Table APopulation, intervention, comparator, outcome, timing, and setting

DomainDescription
Population
  • Children ages 0–17 years who have been exposed to a trauma other than maltreatment, neglect, or family violence. Specific types of trauma include terrorism, community violence, war, school violence, natural disasters, medical trauma, and death of loved onesa
  • Children ages 0–17 years who have been exposed to a trauma other than maltreatment, neglect, or family violence who already are experiencing symptomsa
InterventionInterventions for children exposed to trauma
  • Psychotherapy (e.g., cognitive behavioral therapy, hypnotherapy, psychodynamic therapy, community- or classroom-based interventions)
  • Pharmacotherapy (e.g., SSRIs, TCAs, benzodiazepines, beta blockers, alpha blockers, mood stabilizers, antipsychotics, combined therapy, other therapy)
Interventions for children exposed to trauma who already have symptoms
  • Psychotherapy, including trauma-focused vs. nontrauma-focused groupings (e.g., cognitive behavioral therapy, parent-child interaction therapy, child-parent psychotherapy, eye movement desensitization and reprocessing, dialectical behavior therapy, complementary and alternative therapies [e.g., equine-assisted therapy], and community- or classroom-based interventions)
  • Pharmacotherapy (e.g., SSRIs, TCAs, benzodiazepines, beta blockers, alpha blockers, mood stabilizers, antipsychotics, combined therapy, other therapy)
ComparatorThe comparison condition as defined in the respective studies, including active controls (such as usual care) and inactive controls (such as wait-list groups)
OutcomeOutcomes for studies targeting children exposed to traumab
  • Prevention of or reduction in traumatic stress symptoms or syndromes (e.g., PTSD, acute stress disorder, developmental trauma disorder)
  • Prevention of or reduction in mental health conditions or symptoms (e.g., depression, anxiety)
  • Prevention of or reduction in physical health conditions or symptoms (e.g., sleep disorders, eating disorders, pain, overweight or obesity, asthma, cardiovascular problems, gastrointestinal problems, headaches)
  • Reduction in risk-taking behaviors (including substance use), behavioral problems (including conduct disorder and ADHD), or criminal activities
  • Healthy development (including improvements in interpersonal and social functioning), or reductions in the signs of developmental regression
  • School-based functioning
  • Improvements in quality of life
  • Decreased suicidality
  • Low adherence/dropouts
  • Side effects
  • Retraumatization
Outcomes for studies targeting children exposed to trauma who already have symptomsb
  • Remission of PTSD
  • Reduction in severity or number of traumatic stress syndromes or symptoms
  • Prevention of or reduction in co-occurring mental health conditions or symptoms (e.g., depression, anxiety)
  • Prevention of or reduction in co-occurring physical health conditions or symptoms (e.g., sleep disorders, eating disorders, pain, overweight or obesity, asthma, cardiovascular problems, gastrointestinal problems, headaches)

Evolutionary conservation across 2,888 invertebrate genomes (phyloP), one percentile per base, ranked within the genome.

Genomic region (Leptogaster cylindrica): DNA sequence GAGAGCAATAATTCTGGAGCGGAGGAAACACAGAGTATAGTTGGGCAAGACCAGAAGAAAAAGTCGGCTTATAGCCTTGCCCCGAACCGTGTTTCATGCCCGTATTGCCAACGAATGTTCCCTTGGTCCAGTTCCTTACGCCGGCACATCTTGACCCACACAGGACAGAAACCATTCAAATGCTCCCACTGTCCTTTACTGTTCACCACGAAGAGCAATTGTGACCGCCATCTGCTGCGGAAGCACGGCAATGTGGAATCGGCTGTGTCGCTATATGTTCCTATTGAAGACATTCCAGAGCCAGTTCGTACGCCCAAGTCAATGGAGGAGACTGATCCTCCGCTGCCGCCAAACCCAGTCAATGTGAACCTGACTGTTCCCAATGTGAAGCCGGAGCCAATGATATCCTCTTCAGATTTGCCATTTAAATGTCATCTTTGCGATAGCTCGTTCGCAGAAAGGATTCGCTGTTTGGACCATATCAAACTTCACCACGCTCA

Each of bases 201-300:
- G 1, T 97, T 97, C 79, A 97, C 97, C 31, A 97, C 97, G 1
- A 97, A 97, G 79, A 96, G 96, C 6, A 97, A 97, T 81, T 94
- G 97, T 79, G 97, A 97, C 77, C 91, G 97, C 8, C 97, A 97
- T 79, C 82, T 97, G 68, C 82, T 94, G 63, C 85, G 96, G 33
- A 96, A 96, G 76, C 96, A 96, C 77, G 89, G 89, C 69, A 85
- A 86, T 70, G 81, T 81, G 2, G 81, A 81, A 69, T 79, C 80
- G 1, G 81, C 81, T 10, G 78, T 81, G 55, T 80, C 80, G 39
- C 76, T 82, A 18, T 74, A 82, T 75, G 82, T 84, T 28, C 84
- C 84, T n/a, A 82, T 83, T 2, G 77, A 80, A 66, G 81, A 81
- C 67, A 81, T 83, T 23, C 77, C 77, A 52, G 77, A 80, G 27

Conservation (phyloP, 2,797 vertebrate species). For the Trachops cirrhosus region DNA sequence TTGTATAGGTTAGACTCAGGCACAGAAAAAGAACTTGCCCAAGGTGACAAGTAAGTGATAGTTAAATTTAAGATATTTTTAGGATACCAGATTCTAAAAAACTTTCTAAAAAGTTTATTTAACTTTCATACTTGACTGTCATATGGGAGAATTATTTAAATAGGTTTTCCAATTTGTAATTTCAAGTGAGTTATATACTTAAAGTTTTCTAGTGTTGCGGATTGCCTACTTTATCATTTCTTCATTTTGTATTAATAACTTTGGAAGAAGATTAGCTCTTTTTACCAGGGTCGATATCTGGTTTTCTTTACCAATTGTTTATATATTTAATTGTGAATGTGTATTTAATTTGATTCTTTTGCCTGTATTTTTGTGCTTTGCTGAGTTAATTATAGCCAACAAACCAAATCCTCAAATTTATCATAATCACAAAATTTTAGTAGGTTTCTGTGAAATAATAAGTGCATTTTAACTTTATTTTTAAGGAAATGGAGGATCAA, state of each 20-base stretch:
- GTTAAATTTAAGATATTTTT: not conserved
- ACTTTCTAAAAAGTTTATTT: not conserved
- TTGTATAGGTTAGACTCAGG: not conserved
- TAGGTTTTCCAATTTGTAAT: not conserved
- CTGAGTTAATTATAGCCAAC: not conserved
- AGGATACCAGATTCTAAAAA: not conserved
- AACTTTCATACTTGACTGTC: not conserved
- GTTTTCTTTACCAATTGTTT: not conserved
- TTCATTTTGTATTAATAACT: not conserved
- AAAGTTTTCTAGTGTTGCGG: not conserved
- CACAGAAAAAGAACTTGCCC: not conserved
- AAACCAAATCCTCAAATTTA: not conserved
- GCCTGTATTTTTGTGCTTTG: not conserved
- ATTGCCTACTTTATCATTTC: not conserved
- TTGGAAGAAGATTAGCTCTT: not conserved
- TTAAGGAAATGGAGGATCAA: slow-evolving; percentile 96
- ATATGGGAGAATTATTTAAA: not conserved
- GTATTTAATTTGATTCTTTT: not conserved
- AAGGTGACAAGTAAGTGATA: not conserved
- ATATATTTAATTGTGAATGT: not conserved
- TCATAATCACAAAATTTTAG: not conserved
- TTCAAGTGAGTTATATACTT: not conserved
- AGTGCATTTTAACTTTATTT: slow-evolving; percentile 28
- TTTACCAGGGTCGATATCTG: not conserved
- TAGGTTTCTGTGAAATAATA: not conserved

• Reduction in risk-taking behaviors (including substance use), behavioral problems (including conduct disorder and ADHD), or criminal activities
  • Healthy development (including improvements in interpersonal/social functioning), or signs of developmental regression
  • School-based functioning
  • Improvements in quality of life
  • Decreased suicidality
  • Low adherence/dropouts
  • Side effects
  • Retraumatization
Timing
  • All outcomes included, regardless of timing of measurement
Setting
  • Studies conducted in the United States or internationally
  • Specialty (e.g., outpatient and inpatient primary care or mental health care settings)
  • Nonspecialty (e.g., schools, community-based providers, shelters)
  • Home-based settings and out-of-home care (e.g., residential treatment)
Publication type
  • Not editorials, letters to the editor
Study design
  • Included designs: systematic reviews, randomized controlled trials, nonrandomized controlled trials, prospective cohort studies, and nested case-control studies
  • Excluded designs: case reports, case series, cross-sectional studies, nonsystematic reviews, retrospective cohort studies, non-nested case-control studies
Sample size
  • N ≥10
Time of publication
  • 1990 to present
Language of publication
  • English
Risk of bias
  • Low or medium. We excluded studies with a high risk of bias, as determined by one or more significant flaws that invalidated the findings (e.g., attrition bias of overall attrition ≥20% or differential attrition ≥15% without appropriate handing of missing data, such as the use of intention-to-treat analyses), detection bias, selection bias, performance bias, and/or reporting bias

ADHD = attention deficit hyperactivity disorder; N = number; PTSD = post-traumatic stress disorder; SSRI = selective serotonin reuptake inhibitors; TCA = tricyclic antidepressants

a

At least 95% of the sample was required to be between 0 and 17 years of age.

b

At least one outcome had to relate to the assessment of trauma for the study to be included. For each study, we also included findings that showed nonbeneficial outcomes associated with the intervention (e.g., no significant changes in outcomes between groups or significantly worse outcomes in the intervention group).

From: Executive Summary

Cover of Child and Adolescent Exposure to Trauma
Child and Adolescent Exposure to Trauma: Comparative Effectiveness of Interventions Addressing Trauma Other Than Maltreatment or Family Violence [Internet].
Comparative Effectiveness Reviews, No. 107.
Forman-Hoffman V, Knauer S, McKeeman J, et al.

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